The operation and advantages of our invention will now be obvious. In cold weather the shield can be readily attached to windows such as windshields and other windows of motor vehicles which are liable to become coated with frost which obscures the vision therethrough. On account of the fact that 'the shield is secured to the window in spaced air-tight relation thereto, a dead-air space `is produced which prevents the formation of frost over the area protected by the'shield. In the case of motor vehicles driving is made much easier and safer, and in the case of display windows. persons on the outside can 'readily observe the objects on display on the inside. We consider glass to be a particularly desirable material for the shields, since it is hard and not essuyemned or auned, anda not name so 11 the transparent cushion not only assists in making an air-tight joint, but avoids the objectionable feature of glass rubbing on glass. 'Owing to the rigid nature of the glass shield it is not necessary to provide any supporting members between the intermediate portions'oi theshield and the window even when the shields are made of large size.
1. An anti-frost shield for windows, comprising a glass plate having an oiIset peripheral margin carried therewith adapted to rest upon a window to produce a dead-air space, and transparent adhesive tape Aior securing said margin to the window.
2. An anti-frost shield for windows, comprising a glass plate having an offset beveled peripheral margin molded integrally therewith adapted to rest upon va window to produce a dead-l air space, and transparent adhesive tape secured to said beveled margin and the window.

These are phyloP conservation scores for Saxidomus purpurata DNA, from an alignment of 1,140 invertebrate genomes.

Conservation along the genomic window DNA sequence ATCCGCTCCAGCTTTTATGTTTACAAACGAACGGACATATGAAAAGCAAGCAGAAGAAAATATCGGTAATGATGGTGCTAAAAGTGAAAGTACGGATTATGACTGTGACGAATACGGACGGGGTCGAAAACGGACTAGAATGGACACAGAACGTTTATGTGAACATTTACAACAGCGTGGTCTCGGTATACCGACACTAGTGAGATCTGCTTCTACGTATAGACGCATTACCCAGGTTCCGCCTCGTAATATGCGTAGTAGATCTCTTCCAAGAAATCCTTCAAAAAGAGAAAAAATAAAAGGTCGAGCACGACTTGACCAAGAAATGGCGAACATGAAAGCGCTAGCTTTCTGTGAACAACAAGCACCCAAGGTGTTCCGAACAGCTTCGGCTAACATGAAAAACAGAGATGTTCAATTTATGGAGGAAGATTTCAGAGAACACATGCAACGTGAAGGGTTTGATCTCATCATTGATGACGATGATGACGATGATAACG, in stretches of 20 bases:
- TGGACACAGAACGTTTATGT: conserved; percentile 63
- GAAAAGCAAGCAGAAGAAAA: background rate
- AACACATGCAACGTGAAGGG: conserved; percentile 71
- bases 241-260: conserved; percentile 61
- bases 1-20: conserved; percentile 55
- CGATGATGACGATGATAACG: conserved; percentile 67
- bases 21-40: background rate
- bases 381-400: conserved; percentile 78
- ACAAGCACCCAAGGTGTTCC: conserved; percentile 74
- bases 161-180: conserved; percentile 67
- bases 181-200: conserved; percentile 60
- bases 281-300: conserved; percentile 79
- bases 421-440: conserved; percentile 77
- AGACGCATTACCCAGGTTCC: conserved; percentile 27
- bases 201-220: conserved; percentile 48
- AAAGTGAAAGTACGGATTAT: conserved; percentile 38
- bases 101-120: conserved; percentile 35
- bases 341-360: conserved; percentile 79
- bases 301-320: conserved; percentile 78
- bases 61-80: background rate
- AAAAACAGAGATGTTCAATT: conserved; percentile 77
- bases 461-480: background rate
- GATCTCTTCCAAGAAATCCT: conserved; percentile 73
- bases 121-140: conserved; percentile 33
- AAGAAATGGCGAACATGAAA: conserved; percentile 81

3. An anti-frost shield for windows, -comprising a glass plate having an oilset peripheral margin molded integrally therewith, said margin having a face parallel to the body of said plate, a transparent cushion between said face 'and a window, said margin having its other face beveled, and transparent tape secured to said beveled face and the window whereby' a dead-air space is produced between the window and the body of the shield. v
4. An anti-frost shield for windows. comprising a glass plate having an offset peripheral margin molded integrally therewith, said margin having a face parallel to the body of said plate and adapted to rest upon a window to produce a dead-air space, said margin having its other face beveled down to a thin outer edge, and transparent tape secured to said beveled face and a window.
BERNARD G. SHAPIRO. SAMUEL SHAPIRO.